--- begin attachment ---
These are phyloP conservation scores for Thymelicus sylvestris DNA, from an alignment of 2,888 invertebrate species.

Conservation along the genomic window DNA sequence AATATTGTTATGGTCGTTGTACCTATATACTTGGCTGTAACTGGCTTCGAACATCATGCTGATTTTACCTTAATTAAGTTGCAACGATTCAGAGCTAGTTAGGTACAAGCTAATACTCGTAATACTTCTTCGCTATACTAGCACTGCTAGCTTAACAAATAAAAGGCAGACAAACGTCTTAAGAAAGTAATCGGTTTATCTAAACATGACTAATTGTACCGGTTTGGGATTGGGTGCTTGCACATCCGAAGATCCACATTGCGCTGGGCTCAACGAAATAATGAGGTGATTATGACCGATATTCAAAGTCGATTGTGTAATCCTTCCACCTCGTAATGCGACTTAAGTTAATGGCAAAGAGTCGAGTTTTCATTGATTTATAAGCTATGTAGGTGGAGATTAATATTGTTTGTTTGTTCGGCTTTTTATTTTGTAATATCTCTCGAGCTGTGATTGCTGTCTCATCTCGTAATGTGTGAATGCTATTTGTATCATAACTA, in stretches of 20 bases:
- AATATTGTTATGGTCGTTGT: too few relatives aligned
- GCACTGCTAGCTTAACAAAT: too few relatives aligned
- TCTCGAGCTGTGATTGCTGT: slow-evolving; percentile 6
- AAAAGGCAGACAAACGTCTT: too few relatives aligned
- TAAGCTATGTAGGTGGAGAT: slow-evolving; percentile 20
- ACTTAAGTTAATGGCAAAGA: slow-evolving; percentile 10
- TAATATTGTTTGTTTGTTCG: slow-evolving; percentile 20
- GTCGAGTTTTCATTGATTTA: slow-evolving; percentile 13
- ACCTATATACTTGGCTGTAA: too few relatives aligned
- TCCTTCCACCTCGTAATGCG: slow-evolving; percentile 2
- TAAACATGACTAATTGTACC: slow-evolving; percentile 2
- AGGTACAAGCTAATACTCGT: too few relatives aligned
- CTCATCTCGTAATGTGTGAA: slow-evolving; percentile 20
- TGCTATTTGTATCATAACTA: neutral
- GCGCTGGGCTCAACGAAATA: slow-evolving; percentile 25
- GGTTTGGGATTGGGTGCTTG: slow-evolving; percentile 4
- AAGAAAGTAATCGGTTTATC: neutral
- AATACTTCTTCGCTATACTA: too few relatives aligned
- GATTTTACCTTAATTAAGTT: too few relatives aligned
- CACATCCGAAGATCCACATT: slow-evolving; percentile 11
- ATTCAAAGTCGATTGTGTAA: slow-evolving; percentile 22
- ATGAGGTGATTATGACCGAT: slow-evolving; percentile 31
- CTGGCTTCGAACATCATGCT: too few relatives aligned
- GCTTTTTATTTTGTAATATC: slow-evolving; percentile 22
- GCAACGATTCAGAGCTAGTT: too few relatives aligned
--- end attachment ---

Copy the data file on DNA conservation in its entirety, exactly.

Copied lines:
These are phyloP conservation scores for Thymelicus sylvestris DNA, from an alignment of 2,888 invertebrate species.

Conservation along the genomic window DNA sequence AATATTGTTATGGTCGTTGTACCTATATACTTGGCTGTAACTGGCTTCGAACATCATGCTGATTTTACCTTAATTAAGTTGCAACGATTCAGAGCTAGTTAGGTACAAGCTAATACTCGTAATACTTCTTCGCTATACTAGCACTGCTAGCTTAACAAATAAAAGGCAGACAAACGTCTTAAGAAAGTAATCGGTTTATCTAAACATGACTAATTGTACCGGTTTGGGATTGGGTGCTTGCACATCCGAAGATCCACATTGCGCTGGGCTCAACGAAATAATGAGGTGATTATGACCGATATTCAAAGTCGATTGTGTAATCCTTCCACCTCGTAATGCGACTTAAGTTAATGGCAAAGAGTCGAGTTTTCATTGATTTATAAGCTATGTAGGTGGAGATTAATATTGTTTGTTTGTTCGGCTTTTTATTTTGTAATATCTCTCGAGCTGTGATTGCTGTCTCATCTCGTAATGTGTGAATGCTATTTGTATCATAACTA, in stretches of 20 bases:
- AATATTGTTATGGTCGTTGT: too few relatives aligned
- GCACTGCTAGCTTAACAAAT: too few relatives aligned
- TCTCGAGCTGTGATTGCTGT: slow-evolving; percentile 6
- AAAAGGCAGACAAACGTCTT: too few relatives aligned
- TAAGCTATGTAGGTGGAGAT: slow-evolving; percentile 20
- ACTTAAGTTAATGGCAAAGA: slow-evolving; percentile 10
- TAATATTGTTTGTTTGTTCG: slow-evolving; percentile 20
- GTCGAGTTTTCATTGATTTA: slow-evolving; percentile 13
- ACCTATATACTTGGCTGTAA: too few relatives aligned
- TCCTTCCACCTCGTAATGCG: slow-evolving; percentile 2
- TAAACATGACTAATTGTACC: slow-evolving; percentile 2
- AGGTACAAGCTAATACTCGT: too few relatives aligned
- CTCATCTCGTAATGTGTGAA: slow-evolving; percentile 20
- TGCTATTTGTATCATAACTA: neutral
- GCGCTGGGCTCAACGAAATA: slow-evolving; percentile 25
- GGTTTGGGATTGGGTGCTTG: slow-evolving; percentile 4
- AAGAAAGTAATCGGTTTATC: neutral
- AATACTTCTTCGCTATACTA: too few relatives aligned
- GATTTTACCTTAATTAAGTT: too few relatives aligned
- CACATCCGAAGATCCACATT: slow-evolving; percentile 11
- ATTCAAAGTCGATTGTGTAA: slow-evolving; percentile 22
- ATGAGGTGATTATGACCGAT: slow-evolving; percentile 31
- CTGGCTTCGAACATCATGCT: too few relatives aligned
- GCTTTTTATTTTGTAATATC: slow-evolving; percentile 22
- GCAACGATTCAGAGCTAGTT: too few relatives aligned